I began this essay mentioning my recent work on radical atheism. Through these pages I attempted to develop my strategy of radical atheism in the light of a pessimistic – or perhaps realistic – understanding of the seeming inescapability of some normative abstractions. While for some of them, such as the individual self, I claimed a particular existential usefulness – in the interest of autonomy and emancipation – for others, such as social normative abstractions, I conceded that within the broad social world as I know it, they simply seem to be unavoidable. Although I despaired of the possibility of doing without them outside of relationships of love and friendship, I did not rule this out entirely, nor did I deny the ideal desirability of their removal – as I also discussed at length in my latest book. In the light of these considerations, I attempted to draw a practical strategy which, while falling short of absolute atheism, would allow the individual to maintain a radically atheist approach.
I tailored this strategy for those situations in which an individual might be stuck in a position of powerlessness against normative abstractions, or might be forced to accept them at least to a certain extent. The aim of this essay has been to think about how an individual in that position might concede as little as possible to the cult of normative abstractions, while effectively safeguarding his/her own autonomy.
To this end, I advocated the usefulness of a – metaphorically – Catholic approach. I characterised Catholicism as a net of empty representations, which can be employed to entrap a normative abstraction – in this specific case, God and religious morality – while nominally keeping it alive. This allows us to do without both the dangers of absolute nihilism, and those of actual religious submission. This representational pretence of belief can be compared to the ‘simulation of competition’ enacted by Condottieri and mercenary troops in Renaissance Italy, and is squarely opposed to the Protestant approach. I outlined the core Protestant attitude as devotion to transparent honesty rather than to Baroque artifice; as a desire for repentance and suffering which is so deep to the point of being invisible, rather than the flamboyant representation of pain that characterises Catholic statues of martyrs and saints. In a word, I chastised Protestantism for its naivete in the face of the terrifying power of normative abstractions, and I advocated a Catholic strategy of cunning as an effective form of radical atheism.
While in my book I discussed the all-out atheism of the adventurer, in these pages I focused on the less heroic – yet perhaps more frequent – guerrilla warfare of a radical atheist stuck in contemporary society. Although I only focused on the theoretical structures of this type of (anti)spiritual warfare, I encourage the reader to test their relevance in the face of daily challenges such as employment/unemployment, citizenship, gender normativity, political allegiances, and so on. I look forward to writing more about this in a future series of essays.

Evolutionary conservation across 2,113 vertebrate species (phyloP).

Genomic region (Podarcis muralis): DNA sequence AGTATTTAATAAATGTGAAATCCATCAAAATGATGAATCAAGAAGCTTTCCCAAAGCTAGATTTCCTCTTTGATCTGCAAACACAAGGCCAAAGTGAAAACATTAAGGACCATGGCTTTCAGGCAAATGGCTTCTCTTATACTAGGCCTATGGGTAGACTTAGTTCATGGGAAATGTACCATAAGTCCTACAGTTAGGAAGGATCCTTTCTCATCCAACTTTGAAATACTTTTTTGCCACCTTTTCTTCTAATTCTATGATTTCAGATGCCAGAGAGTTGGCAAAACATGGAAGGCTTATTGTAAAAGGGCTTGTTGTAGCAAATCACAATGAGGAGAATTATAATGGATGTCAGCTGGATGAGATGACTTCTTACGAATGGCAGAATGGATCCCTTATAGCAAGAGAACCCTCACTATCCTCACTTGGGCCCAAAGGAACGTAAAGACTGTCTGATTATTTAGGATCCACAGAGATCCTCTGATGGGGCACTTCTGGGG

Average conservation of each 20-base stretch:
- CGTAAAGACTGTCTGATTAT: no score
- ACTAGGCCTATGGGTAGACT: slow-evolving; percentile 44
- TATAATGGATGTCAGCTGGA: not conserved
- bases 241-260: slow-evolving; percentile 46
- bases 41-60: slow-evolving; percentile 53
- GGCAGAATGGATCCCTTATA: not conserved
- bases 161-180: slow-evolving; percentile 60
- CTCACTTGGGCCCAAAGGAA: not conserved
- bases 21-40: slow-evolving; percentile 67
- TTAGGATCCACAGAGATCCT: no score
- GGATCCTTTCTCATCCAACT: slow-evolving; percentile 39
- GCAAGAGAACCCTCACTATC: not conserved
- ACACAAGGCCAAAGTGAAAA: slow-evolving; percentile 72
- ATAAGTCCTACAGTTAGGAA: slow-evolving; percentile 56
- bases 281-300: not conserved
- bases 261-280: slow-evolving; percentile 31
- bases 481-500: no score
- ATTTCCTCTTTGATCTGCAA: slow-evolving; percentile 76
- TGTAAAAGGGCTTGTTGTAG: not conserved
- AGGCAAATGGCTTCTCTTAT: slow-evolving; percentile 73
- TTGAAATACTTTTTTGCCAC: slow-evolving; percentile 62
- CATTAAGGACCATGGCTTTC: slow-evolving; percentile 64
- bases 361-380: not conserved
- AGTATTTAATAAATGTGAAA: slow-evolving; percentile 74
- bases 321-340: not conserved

Max Stirner, The Ego and His Own, Verso, 2014
The Cyrenaic school of philosophy was founded by Aristippus the Elder and flourished in the Hellenistic era. It proposed a form of ultra-hedonist ethics, complemented by a unique ontology of becoming. There is still little academic material available on them, but Ugo Ziolioli’s book The Cyrenaics (Aucmen, 2012) is an excellent and penetrating introduction to their thinking, and particularly to their ontology. I also wrote an outline of Cyrenaic philosophy in relation to existential anarchism, online here.
Aristocles, cited in Eusebius, Preparation for the Gospel, 14.18, 764ab; G IVB 5
Oswald Spengler, The Decline of the West, Cambridge University Press, 2003
An interesting analysis of metis can be found in Lawrence Freedman, Strategy, Oxford Univesity Press, 2013. I also discussed it at length in my essay The Cunning Man, for E.R.O.S. Journal, Issue 4, 2014
Mario Perniola, Del Sentire Cattolico, Il Mulino, 2001
Nicodemus the Pharisee is mentioned in the Gospel of John 3:1-2. While outwardly remaining a pious Jew, he used to visit Jesus secretly by night to receive instruction. Jean Calvin introduced the word ‘nicodemism’ in 1544 in his Excuse a messieurs le Nicodemites.
Giulio della Rovere (1504-1581) was an Italian Augustinian friar who converted to Protestantism. He authored an Exhortation to Martyrdom in 1552.
During the Renaissance, large mercenary armies were employed by the many warring Italian states. Often under the leadership of a Condottiere, mercenaries were infamous for fighting each other in bloodless, almost mock battles. A good account on this phenomenon can be found in Geoffrey Trease, The Condottieri, Thames and Hudson, 1970.
For a further discussion of the relationship between Baroque artifice and anarchist emancipation, please see my forthcoming article‘We Have Nothing of Our Own But Time’: Baltasar Gracian’s strategy of disrespectful opportunism.